Feb 14
Love in the Time of Coronavirus- Has Remote Work Killed The Office Romance_

Love in the Time of Coronavirus: Has Remote Work Killed The Office Romance?

You’d think that not being able to see your colleagues or interact with them in person would scupper love in the workplace. But apparently, that’s not the case.

Lots of couples have met at work and an increasing number have met online. So, is it really surprising that romance can bloom in a remote work set-up?

On average, people spend 90,000 hours at work throughout their lifetime. Hence, it’s highly expected that meeting someone special in the workplace is bound to happen – even if you’re working remotely.

With the rise of technology, communication has been easier than ever. These days, we can connect with anyone – family, friends, co-workers, and even strangers. Technological advancements, as it turns out, have also improved our dating chances.

Let’s take a look.

Romance In The (Remote) Workplace

Romance In The (Remote) Workplace

The heart wants what it wants – even if there are strict HR policies in place. In one survey, 50 percent of employees have admitted to crushing on a colleague.

More to the point, 34 percent said they’d been involved in an office romance in the same survey. Even more surprisingly, 25 percent of the respondents started a new office romance in the midst of the pandemic.

Lastly, an overwhelming 78 percent claimed that the companies they work for don’t require them to disclose their office relationships. So, obviously, workplace relationships are alive and well in the time of remote work.

Happily (N)ever After: The Consequences of Workplace Romance


But it looks like love doesn’t conquer everything.

Based on a global survey, 40 percent believe a workplace romance is harmful to one’s career. Work is stressful enough. A relationship with a colleague could just complicate things.

Aside from the stress that comes with navigating romance at work, there are also concerns about favouritism (perceived or otherwise) and an imbalance of power within the relationship. For example, employees aren’t likely to look favourably upon love blossoming between their supervisor or employer and a colleague.

And in the #MeToo aftermath, it’s hard not to suspect that the more powerful between the partners could have coerced the other into a relationship – whether it’s true or not.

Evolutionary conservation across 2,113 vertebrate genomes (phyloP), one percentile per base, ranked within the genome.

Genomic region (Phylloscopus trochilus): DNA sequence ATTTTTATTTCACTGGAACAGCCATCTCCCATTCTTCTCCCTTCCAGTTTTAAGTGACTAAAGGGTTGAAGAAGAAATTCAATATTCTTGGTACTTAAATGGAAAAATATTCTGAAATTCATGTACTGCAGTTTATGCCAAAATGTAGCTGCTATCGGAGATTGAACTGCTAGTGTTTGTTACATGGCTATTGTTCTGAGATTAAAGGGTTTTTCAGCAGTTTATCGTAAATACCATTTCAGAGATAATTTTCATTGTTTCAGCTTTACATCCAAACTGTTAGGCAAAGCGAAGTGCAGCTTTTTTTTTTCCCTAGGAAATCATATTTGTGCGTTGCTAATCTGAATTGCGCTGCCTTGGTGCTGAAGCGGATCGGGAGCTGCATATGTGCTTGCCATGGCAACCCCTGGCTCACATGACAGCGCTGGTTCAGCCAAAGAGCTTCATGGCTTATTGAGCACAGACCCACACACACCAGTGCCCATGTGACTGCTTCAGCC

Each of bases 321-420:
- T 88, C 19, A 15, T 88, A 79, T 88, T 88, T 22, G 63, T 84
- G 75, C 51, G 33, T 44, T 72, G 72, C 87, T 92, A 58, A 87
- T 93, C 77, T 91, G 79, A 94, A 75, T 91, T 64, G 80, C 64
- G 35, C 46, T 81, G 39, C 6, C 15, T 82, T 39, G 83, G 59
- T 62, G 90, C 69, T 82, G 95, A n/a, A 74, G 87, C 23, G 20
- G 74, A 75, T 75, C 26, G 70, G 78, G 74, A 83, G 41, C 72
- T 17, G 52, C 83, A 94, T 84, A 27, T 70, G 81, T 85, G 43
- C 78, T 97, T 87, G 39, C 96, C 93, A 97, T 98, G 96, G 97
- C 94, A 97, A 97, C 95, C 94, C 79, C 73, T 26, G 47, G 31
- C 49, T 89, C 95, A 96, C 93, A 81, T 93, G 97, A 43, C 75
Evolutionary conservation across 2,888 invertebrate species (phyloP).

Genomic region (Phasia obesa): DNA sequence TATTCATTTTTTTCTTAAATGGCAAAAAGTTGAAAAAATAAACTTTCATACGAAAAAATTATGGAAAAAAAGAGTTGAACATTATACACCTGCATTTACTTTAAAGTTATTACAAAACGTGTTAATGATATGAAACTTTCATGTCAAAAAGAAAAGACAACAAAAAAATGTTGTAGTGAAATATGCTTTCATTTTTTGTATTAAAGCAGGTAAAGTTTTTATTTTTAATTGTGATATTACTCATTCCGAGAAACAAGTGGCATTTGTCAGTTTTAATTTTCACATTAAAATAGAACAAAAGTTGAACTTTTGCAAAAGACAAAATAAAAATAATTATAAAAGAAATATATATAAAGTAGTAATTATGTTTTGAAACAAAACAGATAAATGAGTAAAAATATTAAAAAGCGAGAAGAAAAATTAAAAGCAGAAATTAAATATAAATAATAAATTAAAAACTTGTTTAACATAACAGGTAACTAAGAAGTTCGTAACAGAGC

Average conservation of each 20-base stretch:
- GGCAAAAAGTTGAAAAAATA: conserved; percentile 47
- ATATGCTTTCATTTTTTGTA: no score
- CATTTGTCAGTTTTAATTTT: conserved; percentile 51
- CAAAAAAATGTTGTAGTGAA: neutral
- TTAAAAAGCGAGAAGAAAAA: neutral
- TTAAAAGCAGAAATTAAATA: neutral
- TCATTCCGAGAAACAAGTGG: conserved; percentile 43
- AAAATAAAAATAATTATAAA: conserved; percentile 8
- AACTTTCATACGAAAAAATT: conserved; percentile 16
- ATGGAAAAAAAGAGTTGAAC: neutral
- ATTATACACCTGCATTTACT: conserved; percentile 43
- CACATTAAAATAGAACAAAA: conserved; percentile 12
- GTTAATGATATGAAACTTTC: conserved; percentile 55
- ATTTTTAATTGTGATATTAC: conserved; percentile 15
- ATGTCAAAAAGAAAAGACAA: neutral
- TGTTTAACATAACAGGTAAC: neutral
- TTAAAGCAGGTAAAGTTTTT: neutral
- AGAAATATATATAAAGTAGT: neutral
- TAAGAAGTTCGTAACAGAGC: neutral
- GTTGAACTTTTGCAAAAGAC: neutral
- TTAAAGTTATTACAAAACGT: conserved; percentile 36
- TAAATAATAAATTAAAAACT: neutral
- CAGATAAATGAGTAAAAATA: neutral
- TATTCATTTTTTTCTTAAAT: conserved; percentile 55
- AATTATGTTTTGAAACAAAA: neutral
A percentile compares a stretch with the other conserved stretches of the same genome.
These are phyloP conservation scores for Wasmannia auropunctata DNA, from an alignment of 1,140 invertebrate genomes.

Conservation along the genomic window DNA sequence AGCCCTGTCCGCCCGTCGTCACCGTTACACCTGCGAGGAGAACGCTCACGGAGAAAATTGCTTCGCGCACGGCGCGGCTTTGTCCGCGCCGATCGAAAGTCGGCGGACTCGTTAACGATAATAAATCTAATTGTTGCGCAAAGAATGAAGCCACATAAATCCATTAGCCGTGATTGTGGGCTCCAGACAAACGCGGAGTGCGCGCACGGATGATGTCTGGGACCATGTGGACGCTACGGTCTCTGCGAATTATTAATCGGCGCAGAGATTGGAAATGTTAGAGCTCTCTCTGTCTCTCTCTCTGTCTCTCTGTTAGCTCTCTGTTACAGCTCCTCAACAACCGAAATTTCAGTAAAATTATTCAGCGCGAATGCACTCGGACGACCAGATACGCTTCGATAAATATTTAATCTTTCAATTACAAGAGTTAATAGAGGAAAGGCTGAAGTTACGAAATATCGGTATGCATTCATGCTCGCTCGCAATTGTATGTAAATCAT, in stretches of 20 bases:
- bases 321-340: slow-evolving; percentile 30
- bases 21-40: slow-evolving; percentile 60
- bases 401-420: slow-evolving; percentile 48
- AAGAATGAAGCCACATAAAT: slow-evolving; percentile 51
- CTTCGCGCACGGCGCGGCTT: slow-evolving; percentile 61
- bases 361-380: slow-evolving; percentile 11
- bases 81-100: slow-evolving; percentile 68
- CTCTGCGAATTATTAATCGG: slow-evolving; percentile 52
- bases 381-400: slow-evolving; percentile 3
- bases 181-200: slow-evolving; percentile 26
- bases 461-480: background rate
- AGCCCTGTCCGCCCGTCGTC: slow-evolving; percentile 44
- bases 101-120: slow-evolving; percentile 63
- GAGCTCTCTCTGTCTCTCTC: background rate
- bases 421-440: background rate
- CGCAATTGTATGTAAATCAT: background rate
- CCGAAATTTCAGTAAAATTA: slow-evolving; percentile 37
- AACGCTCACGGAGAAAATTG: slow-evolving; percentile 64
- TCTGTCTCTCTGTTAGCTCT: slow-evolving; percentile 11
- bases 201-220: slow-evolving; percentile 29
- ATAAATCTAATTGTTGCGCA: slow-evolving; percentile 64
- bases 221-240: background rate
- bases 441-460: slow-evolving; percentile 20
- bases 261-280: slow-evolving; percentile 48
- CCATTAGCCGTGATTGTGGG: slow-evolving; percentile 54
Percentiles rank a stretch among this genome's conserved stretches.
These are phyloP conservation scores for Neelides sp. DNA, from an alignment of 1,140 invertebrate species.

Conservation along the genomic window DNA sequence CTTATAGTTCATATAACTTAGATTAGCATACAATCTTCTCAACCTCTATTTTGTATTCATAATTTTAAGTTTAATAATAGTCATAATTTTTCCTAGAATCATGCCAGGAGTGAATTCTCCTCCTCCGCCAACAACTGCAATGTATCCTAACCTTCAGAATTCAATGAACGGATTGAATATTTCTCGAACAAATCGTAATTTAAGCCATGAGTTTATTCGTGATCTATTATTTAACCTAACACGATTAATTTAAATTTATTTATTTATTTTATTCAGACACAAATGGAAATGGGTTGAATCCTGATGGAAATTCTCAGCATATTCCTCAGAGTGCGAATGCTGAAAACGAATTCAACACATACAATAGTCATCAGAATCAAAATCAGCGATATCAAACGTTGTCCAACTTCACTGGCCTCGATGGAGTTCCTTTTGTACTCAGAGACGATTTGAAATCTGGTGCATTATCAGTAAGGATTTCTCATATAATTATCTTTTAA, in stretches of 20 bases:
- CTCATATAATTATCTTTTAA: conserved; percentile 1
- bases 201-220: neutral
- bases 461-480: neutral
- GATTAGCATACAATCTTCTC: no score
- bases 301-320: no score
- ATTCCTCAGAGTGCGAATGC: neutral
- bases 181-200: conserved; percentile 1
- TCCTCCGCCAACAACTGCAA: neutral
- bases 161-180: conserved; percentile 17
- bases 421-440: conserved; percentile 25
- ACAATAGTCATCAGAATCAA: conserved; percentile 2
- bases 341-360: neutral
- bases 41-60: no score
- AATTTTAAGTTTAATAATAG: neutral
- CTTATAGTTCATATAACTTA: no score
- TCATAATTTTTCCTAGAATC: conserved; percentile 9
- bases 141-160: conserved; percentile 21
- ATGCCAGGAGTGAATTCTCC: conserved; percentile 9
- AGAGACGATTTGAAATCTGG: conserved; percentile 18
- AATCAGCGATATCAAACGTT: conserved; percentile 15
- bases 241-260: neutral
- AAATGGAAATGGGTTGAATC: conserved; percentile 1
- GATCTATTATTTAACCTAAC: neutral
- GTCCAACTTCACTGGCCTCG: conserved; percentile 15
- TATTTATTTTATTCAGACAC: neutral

Should You Allow or Forbid Relationships In Your Remote Team?


The truth is, there’s no easy answer to this one. It really depends on your capacity for conflict resolution and your beliefs on how such relationships can affect employee well-being.

Thus, it’s possible to take a hard stance and forbid workplace romances outright. It’s also perfectly fine to take a more liberal approach: that is to allow such so long as both parties can maintain their productivity levels at work.

Romance, per se, usually isn’t the problem. But if someone gets promoted or gets out of doing certain tasks because of their relationship with a supervisor, then you have a problem.

Handling Remote Work Romances


The COVID-19 pandemic made most of us feel isolated and in need of meaningful connections.

Many remote workers feel bored and lonely. Sure, they could easily just use dating apps like Bumble and Tinder, but nothing beats forming an attachment to someone you interact with daily, such as a co-worker.

Apps like Skype and Microsoft Teams have also made it possible for colleagues to see each other. The next thing you know, some of your remote workers are officially together.

Now, the question is, how do you move forward?

A tactful conversation with the parties involved is a great place to begin. Ideally, it’s best if they don’t work in the same department. You may also want to remind them about conducting themselves professionally at work (i.e., refraining from virtual PDAs or having personal conversations in group chats).

But if we’re talking about a relationship between a supervisor and a direct report, you’ll need a different approach.

Be unsparingly honest about your reservations, especially the ones pertaining to a potential abuse of power. Don’t forget to discuss any adverse consequences for the team members in case the parties involved break up too.

But don’t forget to hear them out as well. If they both have a great track record at work and have a concrete plan for keeping their personal and professional lives separate, it could be worth giving them a go.

At the end of the day, we all want the same things: achieving a healthy balance between work and life…and love.


Remote Staff has been helping many Australian SMEs and entrepreneurs find skilled remote workers from the Philippines since 2007. Aside from hiring, we also provide onboarding support to ensure that working relationships remain as smooth as possible – regardless of any personal relationships that may blossom within or without the team.

Call us today or schedule a call back and let’s get started.

Happy Valentine’s Day!


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Disclaimer: The above article was written according to the information available as of press time.
All opinions and beliefs expressed herein do not necessarily reflect those of Remote Staff's, its employees, subcontractors, clients, and affiliates.

About The Author

Serena has been working remotely and writing content for the better part of the last decade. To date, she's written for Pepper.ph and Mabuhay Magazine, among others, and has churned out more than a thousand articles on everything from The Basics of Stock Market Investing to How to Make Milk Tea-Flavored Taho at home. Hermits, aspiring hermits, and non-hermits with interesting project propositions may email her at serena.estrella10@gmail.com.

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